One of the major problems with the Obama Administration is that they seem to make a habit of using the government to pick winners and losers. For example, the unions were the winners in the Chrysler bailout, the stockholders were the losers. They ignored existing bankruptcy laws when they did that. They have picked the American energy producers as losers–the development and use of America’s energy resources has been either serverly cut back or stopped by this administration. One of the winners they have picked is General Electric. Now General Electric CEO Jeffrey Immelt is to lead the President’s new jobs council.
Yesterday’s Wall Street Journal posted an article about what the federal government and General Electric have in common.
President Obama has stated that he wants to economy to grow. The article at the Wall Street Journal points out:
“Step back for a minute from the day to day policy fights and consider how an economy can grow faster. One way is to get people to work harder or longer. The government can contribute here with policies that reward work and investment, such as lower taxes.
“A second route to faster growth is innovation, which means inventions or new processes that increase productivity. Government can help with money for basic research, but private investment, human ingenuity and luck are the main drivers.
“The third way is through the more efficient use of capital, both human and monetary. These resources are scarce in any economy, and growth will be fastest if they are allowed to find their highest return. If resources are allocated to less productive uses or create asset bubbles due to bad policy, then overall growth will be slower than it should be.”
The article focuses on the use of capital, both human and monetary. The Federal Reserve pumped money into the financial industry and real estate, and that bubble burst. When that happened, the government responded by expanding the federal government.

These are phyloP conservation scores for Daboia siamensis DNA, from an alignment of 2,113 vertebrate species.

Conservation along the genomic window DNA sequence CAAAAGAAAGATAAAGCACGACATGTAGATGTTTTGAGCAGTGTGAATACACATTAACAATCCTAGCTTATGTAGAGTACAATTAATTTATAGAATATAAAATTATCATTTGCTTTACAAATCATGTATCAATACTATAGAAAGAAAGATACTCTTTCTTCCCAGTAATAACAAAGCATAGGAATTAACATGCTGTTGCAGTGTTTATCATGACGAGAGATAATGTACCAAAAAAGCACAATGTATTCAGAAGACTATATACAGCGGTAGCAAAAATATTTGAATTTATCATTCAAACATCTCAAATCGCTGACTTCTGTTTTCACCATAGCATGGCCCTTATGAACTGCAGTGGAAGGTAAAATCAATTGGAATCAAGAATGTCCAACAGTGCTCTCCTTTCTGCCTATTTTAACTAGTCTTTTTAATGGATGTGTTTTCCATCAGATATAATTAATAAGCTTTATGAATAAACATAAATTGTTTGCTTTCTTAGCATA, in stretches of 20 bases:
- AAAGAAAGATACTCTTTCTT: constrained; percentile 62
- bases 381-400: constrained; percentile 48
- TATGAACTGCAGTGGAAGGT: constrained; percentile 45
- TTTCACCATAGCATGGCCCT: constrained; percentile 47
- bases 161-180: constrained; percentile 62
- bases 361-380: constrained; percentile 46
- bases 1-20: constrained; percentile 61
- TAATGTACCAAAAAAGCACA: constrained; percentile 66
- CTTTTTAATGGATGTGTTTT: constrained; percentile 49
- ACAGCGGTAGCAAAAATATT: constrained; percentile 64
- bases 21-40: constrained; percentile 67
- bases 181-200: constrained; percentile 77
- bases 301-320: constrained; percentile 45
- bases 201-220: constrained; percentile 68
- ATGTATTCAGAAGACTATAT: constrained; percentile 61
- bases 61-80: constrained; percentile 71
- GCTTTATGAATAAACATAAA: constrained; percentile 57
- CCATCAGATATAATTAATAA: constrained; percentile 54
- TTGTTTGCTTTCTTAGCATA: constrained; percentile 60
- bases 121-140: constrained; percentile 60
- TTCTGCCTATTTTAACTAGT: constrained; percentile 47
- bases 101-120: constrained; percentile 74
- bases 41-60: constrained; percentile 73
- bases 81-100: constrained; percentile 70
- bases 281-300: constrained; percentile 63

The article describes what has happened in the current economy:
“One reason the current recovery has been so lackluster is that it takes time for an economy to retool from these mistakes. Money that went to build now-empty condos on the Vegas Strip–or to government transfer payments–can’t be reclaimed to rebuild American manufacturing and technology.”
The article compares what has happened to the federal budget to what has happened to General Electric in recent years. During the build up to the economic bubble, GE Capital was the most successful part of General Electric. The article states,”Yet without federal loan guarantees for debt issuance, among other government aid during the crisis, GE Capital might well have taken the entire company down.”
The article points out:
“Along with Mr. Obama, Mr. Immelt is now preaching the virtues of U.S. manufacturing and innovation. A glance at the GE homepage invites readers to “watch the rebirth of rails,” of all things. GE also wants to produce more in the U.S., even though its domestic employment fell by about 34,000 from 2000 to 2009. These are laudable intentions.”
The article concludes:
“But even if you believe that such spending (tarp, stimulus, etc.) prevented a depression, it makes no economic sense to keep those resources under political sway now that the recovery is underway. Would you rather have Congress allocating that 4% of GDP, or millions of individuals deciding among Apple, Gilead Sciences, or the next great idea?
“The path back to faster growth, more jobs and a more competitive U.S. economy does not travel through more political mediation. Nor does it lie in endlessly easy Fed policy in a misguided attempt to refloat the housing bubble or revive the financial boom. A better economy requires policies that reward work and innovation, while letting capital flow to the companies and individuals with the best ideas. They might even be GE’s.”
If the economy is to grow, we need to get the government out of our pockets and out of business. Let business run business. The winners and losers will emerge in the free market without government intervention.